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This article was published 9/4/2018 (852 days ago), so information in it may no longer be current.
It all seems so trivial now: it was 1 a.m. on the morning of April 30, 2007 and the players of the Humboldt Broncos were in tears.
The Broncos were the best team in Canadian junior A hockey that season. They had lost only 10 games during the regular season and headed into that year’s playoffs looking like a favourite to win what would have been the franchise’s second national championship in four years.
Instead, they had just been eliminated by the Selkirk Steelers in the most painful way imaginable, losing Game 7 of that year’s Anavet Cup in quadruple overtime.
Just a handful of spectators remained at Selkirk Recreation Complex by the time the game ended at 12:43 a.m. The coffee had run out in the first overtime period and the spectators who stuck around were almost as exhausted as the players when Selkirk forward Jason Frykas slid a goal-mouth pass to linemate Evan Walsh, who converted with a one-timer over sprawled Humboldt netminder Nathan Heinen at 8:25 of the fourth overtime period.
"I think," Humboldt’s head coach at the time, Dean Brockman, told me that night, "that was probably one of the greatest junior "A" games ever played."
It was all of that. But that was of no consolation to the Broncos players around Brockman, who 20 minutes after the game I can recall were still sitting in their locker stalls staring at the floor, many of them openly weeping.
It was a devastating loss for the Broncos franchise — and for many of those young men that night, it would have seemed like the worst thing that ever happened to them.
They had no idea.
Last Friday, another Broncos team boarded a bus in Humboldt, bound for another must-win playoff game. They also had no idea — that a short time later many of them would be dead, after a semi-trailer collided with their bus near Tisdale, Sask., killing 15 and wounding 14 others.
Those young men would have had no idea as they boarded that bus the most important decision of their lives would be choosing the seat they sat in: sit in the back and you probably lived Friday, sit in the front and you probably died.
Aerial photos of the crash scene served as a stark reminder of the fickle lives we all lead: the front of the bus had been almost sheared off in the collision with the tractor trailer. That’s why two coaches, a team statistician and the team broadcaster — as well as the driver — were among the dead: coaches, media and support staff always sit at the front on team buses.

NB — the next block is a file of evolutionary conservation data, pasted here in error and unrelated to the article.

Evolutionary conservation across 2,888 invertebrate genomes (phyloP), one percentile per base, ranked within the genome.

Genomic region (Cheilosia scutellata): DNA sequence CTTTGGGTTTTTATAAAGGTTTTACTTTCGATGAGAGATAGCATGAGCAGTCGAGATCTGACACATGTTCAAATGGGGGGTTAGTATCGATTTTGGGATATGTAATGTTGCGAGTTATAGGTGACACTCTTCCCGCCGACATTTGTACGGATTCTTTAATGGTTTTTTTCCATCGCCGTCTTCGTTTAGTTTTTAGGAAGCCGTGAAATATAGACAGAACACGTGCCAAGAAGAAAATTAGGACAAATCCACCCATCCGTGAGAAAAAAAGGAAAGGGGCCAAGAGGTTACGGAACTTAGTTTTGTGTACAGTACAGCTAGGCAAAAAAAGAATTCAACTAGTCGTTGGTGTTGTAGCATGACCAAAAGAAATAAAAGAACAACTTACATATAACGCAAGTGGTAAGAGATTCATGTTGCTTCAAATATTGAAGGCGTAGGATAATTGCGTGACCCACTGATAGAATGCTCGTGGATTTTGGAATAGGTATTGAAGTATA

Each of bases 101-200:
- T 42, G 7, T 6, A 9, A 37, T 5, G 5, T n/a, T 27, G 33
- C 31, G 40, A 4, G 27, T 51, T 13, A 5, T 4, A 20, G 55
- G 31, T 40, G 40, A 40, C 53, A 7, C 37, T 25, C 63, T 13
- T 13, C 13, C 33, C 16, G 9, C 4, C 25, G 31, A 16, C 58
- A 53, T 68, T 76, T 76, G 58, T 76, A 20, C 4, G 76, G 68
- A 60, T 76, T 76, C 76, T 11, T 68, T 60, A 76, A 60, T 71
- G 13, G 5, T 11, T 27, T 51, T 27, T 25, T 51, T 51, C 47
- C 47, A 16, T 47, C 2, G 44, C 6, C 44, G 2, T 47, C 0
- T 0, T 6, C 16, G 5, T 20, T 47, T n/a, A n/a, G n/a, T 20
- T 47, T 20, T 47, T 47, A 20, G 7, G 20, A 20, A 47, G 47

It’s been that way for as long as teams have travelled on buses. It was a death sentence Friday.
The scale of the loss is almost incomprehensible, which is of course why we spent the weekend as a country trying to make sense of it.
Hockey parents talked about now adding "horrifying bus crash" to CTE and long list of other risks that come with allowing your kid to play Canada’s national game.
NHL players talked about how close this hit to home and how for many of them, a bus just like Humboldt’s served as home for long swaths of their formative years.
And Canadians from every walk of life took to Twitter and coffee shops and kitchen tables to talk about what this tragedy meant to them.
It all added up to not much in the face of a loss this large. Tell the parents who will begin burying their dead all over Western Canada in the days to come that you feel their loss and they will tell you that you are very, very wrong.
But there was a nobility in the effort. And what else could we do anyway? Life is hard. It’s even harder — a lot harder — if it’s meaningless.
And so we seek meaning in the incomprehensible: through faith, if you lean that way. Or through a determination to uncover the facts, so that something like this never happens again, if you lean my way.
It emerged over the weekend that a family of six was previously killed at the same intersection. Aerial photos of the scene that moved over the wire show six commemorative white crosses that stand near the intersection — right alongside a stand of nearby trees that might have obscured the vision of the semi-trailer driver late Friday afternoon as he approached a stop sign.
Did the truck driver stop, not see the Broncos bus approaching because of the trees, and then pull into the intersection only to realize his mistake too late? Was there a brake failure? Something else?
We’ll find out those answers soon enough, I suppose. And we’ll also want answers to why the Saskatchewan Highways Department thought it OK not to deal with trees obscuring drivers’ vision at an intersection in which six people were killed in 1997.